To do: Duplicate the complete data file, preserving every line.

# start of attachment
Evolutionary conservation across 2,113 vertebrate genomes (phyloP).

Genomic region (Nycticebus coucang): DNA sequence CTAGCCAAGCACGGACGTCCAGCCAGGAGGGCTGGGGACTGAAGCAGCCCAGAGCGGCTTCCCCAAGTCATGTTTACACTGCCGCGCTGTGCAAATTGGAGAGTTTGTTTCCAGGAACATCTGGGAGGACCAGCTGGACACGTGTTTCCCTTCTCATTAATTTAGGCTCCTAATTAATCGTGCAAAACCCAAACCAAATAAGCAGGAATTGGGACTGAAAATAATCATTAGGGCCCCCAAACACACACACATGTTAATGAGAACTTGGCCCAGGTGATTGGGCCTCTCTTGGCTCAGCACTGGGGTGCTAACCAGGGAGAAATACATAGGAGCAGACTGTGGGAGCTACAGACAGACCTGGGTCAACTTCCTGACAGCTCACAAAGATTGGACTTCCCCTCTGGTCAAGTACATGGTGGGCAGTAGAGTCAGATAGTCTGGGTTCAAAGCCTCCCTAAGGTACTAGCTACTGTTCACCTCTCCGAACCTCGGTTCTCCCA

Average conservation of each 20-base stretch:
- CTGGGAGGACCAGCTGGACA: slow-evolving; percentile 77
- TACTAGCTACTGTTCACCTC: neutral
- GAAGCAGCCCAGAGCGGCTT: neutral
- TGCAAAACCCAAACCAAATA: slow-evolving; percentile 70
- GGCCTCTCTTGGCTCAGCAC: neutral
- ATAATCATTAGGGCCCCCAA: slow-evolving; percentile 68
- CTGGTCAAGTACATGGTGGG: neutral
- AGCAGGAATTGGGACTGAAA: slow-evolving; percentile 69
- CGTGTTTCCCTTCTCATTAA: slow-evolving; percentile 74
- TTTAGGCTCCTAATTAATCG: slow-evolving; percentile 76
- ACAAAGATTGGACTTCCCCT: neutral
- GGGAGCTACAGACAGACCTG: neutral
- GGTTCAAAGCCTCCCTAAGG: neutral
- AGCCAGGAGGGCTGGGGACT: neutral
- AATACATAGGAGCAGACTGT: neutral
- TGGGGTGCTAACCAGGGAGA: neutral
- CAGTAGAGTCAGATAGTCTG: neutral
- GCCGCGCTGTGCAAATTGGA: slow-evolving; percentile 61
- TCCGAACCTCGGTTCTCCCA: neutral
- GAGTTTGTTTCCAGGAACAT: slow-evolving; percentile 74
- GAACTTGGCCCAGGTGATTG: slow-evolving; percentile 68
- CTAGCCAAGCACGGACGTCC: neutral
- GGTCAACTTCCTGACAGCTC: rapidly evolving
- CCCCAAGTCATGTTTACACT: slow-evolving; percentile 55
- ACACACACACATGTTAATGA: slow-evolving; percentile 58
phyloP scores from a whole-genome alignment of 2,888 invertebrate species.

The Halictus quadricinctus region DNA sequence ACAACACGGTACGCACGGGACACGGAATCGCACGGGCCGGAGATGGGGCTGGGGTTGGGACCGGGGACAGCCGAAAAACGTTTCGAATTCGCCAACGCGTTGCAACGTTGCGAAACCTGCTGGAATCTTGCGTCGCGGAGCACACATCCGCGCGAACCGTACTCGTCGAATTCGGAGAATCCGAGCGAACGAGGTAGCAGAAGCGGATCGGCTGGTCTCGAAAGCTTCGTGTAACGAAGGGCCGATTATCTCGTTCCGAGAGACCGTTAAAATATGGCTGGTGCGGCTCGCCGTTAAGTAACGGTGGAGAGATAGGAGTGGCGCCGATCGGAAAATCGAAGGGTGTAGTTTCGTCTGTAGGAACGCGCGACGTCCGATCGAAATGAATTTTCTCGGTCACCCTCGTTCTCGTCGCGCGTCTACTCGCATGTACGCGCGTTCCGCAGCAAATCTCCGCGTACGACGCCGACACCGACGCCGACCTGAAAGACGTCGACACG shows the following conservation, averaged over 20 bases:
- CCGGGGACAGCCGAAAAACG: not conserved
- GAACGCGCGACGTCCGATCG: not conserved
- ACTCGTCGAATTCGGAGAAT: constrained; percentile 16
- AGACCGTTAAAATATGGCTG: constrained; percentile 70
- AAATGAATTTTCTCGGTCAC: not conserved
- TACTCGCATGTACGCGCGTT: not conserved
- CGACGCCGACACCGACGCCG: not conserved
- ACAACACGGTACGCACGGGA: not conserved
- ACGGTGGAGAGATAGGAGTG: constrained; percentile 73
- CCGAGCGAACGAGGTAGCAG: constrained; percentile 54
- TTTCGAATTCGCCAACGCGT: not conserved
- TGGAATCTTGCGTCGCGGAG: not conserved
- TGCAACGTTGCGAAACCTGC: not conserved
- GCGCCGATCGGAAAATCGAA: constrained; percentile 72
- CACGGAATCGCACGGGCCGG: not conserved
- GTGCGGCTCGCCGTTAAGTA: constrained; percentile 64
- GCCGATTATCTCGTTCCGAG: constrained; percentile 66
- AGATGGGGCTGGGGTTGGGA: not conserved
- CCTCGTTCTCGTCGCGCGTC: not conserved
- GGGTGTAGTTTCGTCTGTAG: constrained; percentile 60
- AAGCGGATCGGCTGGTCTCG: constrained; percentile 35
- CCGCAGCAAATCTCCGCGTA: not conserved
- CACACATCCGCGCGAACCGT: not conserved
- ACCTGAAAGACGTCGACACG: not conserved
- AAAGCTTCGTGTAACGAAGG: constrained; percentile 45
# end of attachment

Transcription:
Evolutionary conservation across 2,113 vertebrate genomes (phyloP).

Genomic region (Nycticebus coucang): DNA sequence CTAGCCAAGCACGGACGTCCAGCCAGGAGGGCTGGGGACTGAAGCAGCCCAGAGCGGCTTCCCCAAGTCATGTTTACACTGCCGCGCTGTGCAAATTGGAGAGTTTGTTTCCAGGAACATCTGGGAGGACCAGCTGGACACGTGTTTCCCTTCTCATTAATTTAGGCTCCTAATTAATCGTGCAAAACCCAAACCAAATAAGCAGGAATTGGGACTGAAAATAATCATTAGGGCCCCCAAACACACACACATGTTAATGAGAACTTGGCCCAGGTGATTGGGCCTCTCTTGGCTCAGCACTGGGGTGCTAACCAGGGAGAAATACATAGGAGCAGACTGTGGGAGCTACAGACAGACCTGGGTCAACTTCCTGACAGCTCACAAAGATTGGACTTCCCCTCTGGTCAAGTACATGGTGGGCAGTAGAGTCAGATAGTCTGGGTTCAAAGCCTCCCTAAGGTACTAGCTACTGTTCACCTCTCCGAACCTCGGTTCTCCCA

Average conservation of each 20-base stretch:
- CTGGGAGGACCAGCTGGACA: slow-evolving; percentile 77
- TACTAGCTACTGTTCACCTC: neutral
- GAAGCAGCCCAGAGCGGCTT: neutral
- TGCAAAACCCAAACCAAATA: slow-evolving; percentile 70
- GGCCTCTCTTGGCTCAGCAC: neutral
- ATAATCATTAGGGCCCCCAA: slow-evolving; percentile 68
- CTGGTCAAGTACATGGTGGG: neutral
- AGCAGGAATTGGGACTGAAA: slow-evolving; percentile 69
- CGTGTTTCCCTTCTCATTAA: slow-evolving; percentile 74
- TTTAGGCTCCTAATTAATCG: slow-evolving; percentile 76
- ACAAAGATTGGACTTCCCCT: neutral
- GGGAGCTACAGACAGACCTG: neutral
- GGTTCAAAGCCTCCCTAAGG: neutral
- AGCCAGGAGGGCTGGGGACT: neutral
- AATACATAGGAGCAGACTGT: neutral
- TGGGGTGCTAACCAGGGAGA: neutral
- CAGTAGAGTCAGATAGTCTG: neutral
- GCCGCGCTGTGCAAATTGGA: slow-evolving; percentile 61
- TCCGAACCTCGGTTCTCCCA: neutral
- GAGTTTGTTTCCAGGAACAT: slow-evolving; percentile 74
- GAACTTGGCCCAGGTGATTG: slow-evolving; percentile 68
- CTAGCCAAGCACGGACGTCC: neutral
- GGTCAACTTCCTGACAGCTC: rapidly evolving
- CCCCAAGTCATGTTTACACT: slow-evolving; percentile 55
- ACACACACACATGTTAATGA: slow-evolving; percentile 58
phyloP scores from a whole-genome alignment of 2,888 invertebrate species.

The Halictus quadricinctus region DNA sequence ACAACACGGTACGCACGGGACACGGAATCGCACGGGCCGGAGATGGGGCTGGGGTTGGGACCGGGGACAGCCGAAAAACGTTTCGAATTCGCCAACGCGTTGCAACGTTGCGAAACCTGCTGGAATCTTGCGTCGCGGAGCACACATCCGCGCGAACCGTACTCGTCGAATTCGGAGAATCCGAGCGAACGAGGTAGCAGAAGCGGATCGGCTGGTCTCGAAAGCTTCGTGTAACGAAGGGCCGATTATCTCGTTCCGAGAGACCGTTAAAATATGGCTGGTGCGGCTCGCCGTTAAGTAACGGTGGAGAGATAGGAGTGGCGCCGATCGGAAAATCGAAGGGTGTAGTTTCGTCTGTAGGAACGCGCGACGTCCGATCGAAATGAATTTTCTCGGTCACCCTCGTTCTCGTCGCGCGTCTACTCGCATGTACGCGCGTTCCGCAGCAAATCTCCGCGTACGACGCCGACACCGACGCCGACCTGAAAGACGTCGACACG shows the following conservation, averaged over 20 bases:
- CCGGGGACAGCCGAAAAACG: not conserved
- GAACGCGCGACGTCCGATCG: not conserved
- ACTCGTCGAATTCGGAGAAT: constrained; percentile 16
- AGACCGTTAAAATATGGCTG: constrained; percentile 70
- AAATGAATTTTCTCGGTCAC: not conserved
- TACTCGCATGTACGCGCGTT: not conserved
- CGACGCCGACACCGACGCCG: not conserved
- ACAACACGGTACGCACGGGA: not conserved
- ACGGTGGAGAGATAGGAGTG: constrained; percentile 73
- CCGAGCGAACGAGGTAGCAG: constrained; percentile 54
- TTTCGAATTCGCCAACGCGT: not conserved
- TGGAATCTTGCGTCGCGGAG: not conserved
- TGCAACGTTGCGAAACCTGC: not conserved
- GCGCCGATCGGAAAATCGAA: constrained; percentile 72
- CACGGAATCGCACGGGCCGG: not conserved
- GTGCGGCTCGCCGTTAAGTA: constrained; percentile 64
- GCCGATTATCTCGTTCCGAG: constrained; percentile 66
- AGATGGGGCTGGGGTTGGGA: not conserved
- CCTCGTTCTCGTCGCGCGTC: not conserved
- GGGTGTAGTTTCGTCTGTAG: constrained; percentile 60
- AAGCGGATCGGCTGGTCTCG: constrained; percentile 35
- CCGCAGCAAATCTCCGCGTA: not conserved
- CACACATCCGCGCGAACCGT: not conserved
- ACCTGAAAGACGTCGACACG: not conserved
- AAAGCTTCGTGTAACGAAGG: constrained; percentile 45